A Breast Cancer Patient Shares Her Story: What It’s Like To Have A Double Mastectomy

Wendy Freden was diagnosed with stage 1A multifocal invasive breast cancer when she was 44, after feeling a lump in her breast. Now, at 45, she’s cancer free, but getting there took a lot of difficult decisions.

In a post to the Love What Matters Facebook page, Freden wrote her story, from diagnosis to remission, including her decision to get a double mastectomy, as reported by Refinery29.

“I had a diagnostic mammogram [mammogram with an ultrasound] and was immediately scheduled for a biopsy as the radiologist was pretty sure it was malignant,” Freden wrote. “The biopsy revealed I had two different primary invasive cancers connected by a line of ductal cancer [looked like a barbell]. My particular cancer was fed [by] my female hormones estrogen and progesterone. I was flooded with decisions. Lumpectomy, mastectomy, radiation, reconstruction.”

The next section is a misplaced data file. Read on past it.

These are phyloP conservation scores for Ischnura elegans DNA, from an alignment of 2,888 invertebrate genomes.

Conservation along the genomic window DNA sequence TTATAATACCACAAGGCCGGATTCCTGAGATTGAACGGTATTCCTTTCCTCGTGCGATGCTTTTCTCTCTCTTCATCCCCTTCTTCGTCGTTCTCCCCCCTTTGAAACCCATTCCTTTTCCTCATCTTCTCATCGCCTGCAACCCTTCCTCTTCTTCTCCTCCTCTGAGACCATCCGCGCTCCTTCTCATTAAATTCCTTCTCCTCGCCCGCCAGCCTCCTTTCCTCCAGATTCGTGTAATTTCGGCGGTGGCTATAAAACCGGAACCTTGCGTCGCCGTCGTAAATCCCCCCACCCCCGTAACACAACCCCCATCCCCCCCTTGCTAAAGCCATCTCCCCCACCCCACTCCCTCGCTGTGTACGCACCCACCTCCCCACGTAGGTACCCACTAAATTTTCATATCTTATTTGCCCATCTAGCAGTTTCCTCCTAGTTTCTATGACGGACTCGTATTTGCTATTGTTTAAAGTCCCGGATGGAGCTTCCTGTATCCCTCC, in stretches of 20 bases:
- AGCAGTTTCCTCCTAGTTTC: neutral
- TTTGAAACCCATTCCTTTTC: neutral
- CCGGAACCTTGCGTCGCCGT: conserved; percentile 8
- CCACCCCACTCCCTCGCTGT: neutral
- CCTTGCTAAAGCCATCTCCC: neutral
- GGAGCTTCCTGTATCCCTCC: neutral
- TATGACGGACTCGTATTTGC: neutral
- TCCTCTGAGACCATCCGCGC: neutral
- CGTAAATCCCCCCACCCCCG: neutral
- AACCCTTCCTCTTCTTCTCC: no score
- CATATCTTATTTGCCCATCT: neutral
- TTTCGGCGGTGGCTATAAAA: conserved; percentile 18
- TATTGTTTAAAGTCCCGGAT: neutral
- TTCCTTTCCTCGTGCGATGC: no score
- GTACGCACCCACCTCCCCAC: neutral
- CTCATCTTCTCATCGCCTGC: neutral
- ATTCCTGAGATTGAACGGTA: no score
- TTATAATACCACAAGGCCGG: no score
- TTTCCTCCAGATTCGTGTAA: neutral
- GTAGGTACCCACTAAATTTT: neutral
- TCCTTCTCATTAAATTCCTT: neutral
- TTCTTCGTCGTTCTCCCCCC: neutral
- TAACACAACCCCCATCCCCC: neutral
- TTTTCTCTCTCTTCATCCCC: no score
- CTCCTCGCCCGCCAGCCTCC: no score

For many diagnosed with breast cancer, the decision of whether or not to have a mastectomy can be difficult and emotional. But, as Freden recounts it, the decision was easy.

“For some women, this is an emotional decision, but I had no difficulty requesting a double mastectomy,” she wrote. “I never wanted to hear ‘you have breast cancer’ again. Three weeks after diagnosis, I had a double mastectomy.

Read more of Wendy Freden’s story at this link.

For even more assistance, check out this mastectomy video library providing more answers to questions about diagnosis, treatment and what to expect, maintained by breast cancer expert Dr. Jay Harness at BreastCancerAnswers.com for your use.

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